Group by function in Gigasheet on  multiple columns

Now, let us visualize our findings. We have the top five books and a breakdown of their ratings. We will simply select the row count for each review/score group for the top five books, right-click, Chart Range > Column > Grouped.

Data visualization of amazon book reviews using Gigasheet

Finding Book Recommendations for Frequent Reviewers

Let's say we are booksellers or publishers who want to recommend books to our frequent readers. Analyzing their reviews can tell us a lot about their favorite genres, authors, or what aspect of a book they like most. Then, we can recommend books from our catalog that fit their taste based on our findings.

So, let us analyze our Amazon book reviews dataset and see if we can find our frequent readers and recommend the books. We will group data by profileName column and sort rows in descending order to find our frequent readers. These are our top frequent reviewers:

Grouped rows in Gigasheet showing amazon book reviews

Let us now see which books we can recommend to Shalom Freedman. First, we will copy the name to our clipboard. Then, we will create a filter to show books reviewed by Shalom Freedman that also have a 5-star rating.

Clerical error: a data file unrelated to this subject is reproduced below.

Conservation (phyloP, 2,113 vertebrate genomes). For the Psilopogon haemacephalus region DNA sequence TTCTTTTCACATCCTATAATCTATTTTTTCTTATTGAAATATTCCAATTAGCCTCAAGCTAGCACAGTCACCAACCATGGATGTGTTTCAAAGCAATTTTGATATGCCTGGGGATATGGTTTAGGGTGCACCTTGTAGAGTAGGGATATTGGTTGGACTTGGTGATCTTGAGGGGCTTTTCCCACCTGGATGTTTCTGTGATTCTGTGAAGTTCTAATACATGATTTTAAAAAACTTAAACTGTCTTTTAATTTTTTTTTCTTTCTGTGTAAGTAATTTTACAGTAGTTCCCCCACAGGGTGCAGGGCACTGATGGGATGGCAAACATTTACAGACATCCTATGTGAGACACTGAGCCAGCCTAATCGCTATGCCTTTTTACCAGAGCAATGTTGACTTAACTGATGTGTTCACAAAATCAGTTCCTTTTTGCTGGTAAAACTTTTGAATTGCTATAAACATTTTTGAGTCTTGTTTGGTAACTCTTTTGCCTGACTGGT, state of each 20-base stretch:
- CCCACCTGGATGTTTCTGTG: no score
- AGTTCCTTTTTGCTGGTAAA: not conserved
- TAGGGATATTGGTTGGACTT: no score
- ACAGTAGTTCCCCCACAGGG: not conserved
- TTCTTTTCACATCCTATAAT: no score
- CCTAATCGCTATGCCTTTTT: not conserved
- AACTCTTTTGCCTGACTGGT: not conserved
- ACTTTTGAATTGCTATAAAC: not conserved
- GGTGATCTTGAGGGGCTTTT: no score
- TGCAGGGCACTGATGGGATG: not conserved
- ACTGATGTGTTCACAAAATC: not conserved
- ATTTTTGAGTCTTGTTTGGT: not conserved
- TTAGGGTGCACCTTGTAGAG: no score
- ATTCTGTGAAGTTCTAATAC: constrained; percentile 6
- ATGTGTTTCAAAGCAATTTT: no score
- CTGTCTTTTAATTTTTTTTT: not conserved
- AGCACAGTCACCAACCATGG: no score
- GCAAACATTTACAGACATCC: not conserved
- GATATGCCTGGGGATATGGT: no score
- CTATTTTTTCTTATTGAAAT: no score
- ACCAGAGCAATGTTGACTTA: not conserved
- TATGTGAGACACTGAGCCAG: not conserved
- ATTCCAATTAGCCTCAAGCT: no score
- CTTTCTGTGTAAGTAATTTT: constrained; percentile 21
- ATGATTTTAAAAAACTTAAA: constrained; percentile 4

Filters in Gigasheet.

Researching just a handful of books reviewed by reader Shalom Freedman tells us a great deal about their reading taste. Here is what the dataset tells us:

  1. Most books read and rated 5-star by Shalom fall into fiction and short story categories.
  2. Shalom has read multiple books by novelist Franz Kafka who can be one of their favorite authors.
  3. Shalom Freedman has read multiple books on Jewish culture.

So, after analyzing our Amazon book review dataset, we can recommend short stories, fiction, Jewish literature, or the work of Franz Kafka to Shalom Freedman.

Sentiment Analysis of Amazon Book Reviews

Sentiment analysis is exclusively a Natural Language Processing (NLP) technique that uses language models and machine learning to analyze and classify sentiment in pieces of text. But we can also perform basic sentiment analysis to validate simple hypotheses without requiring any AI model or writing any code.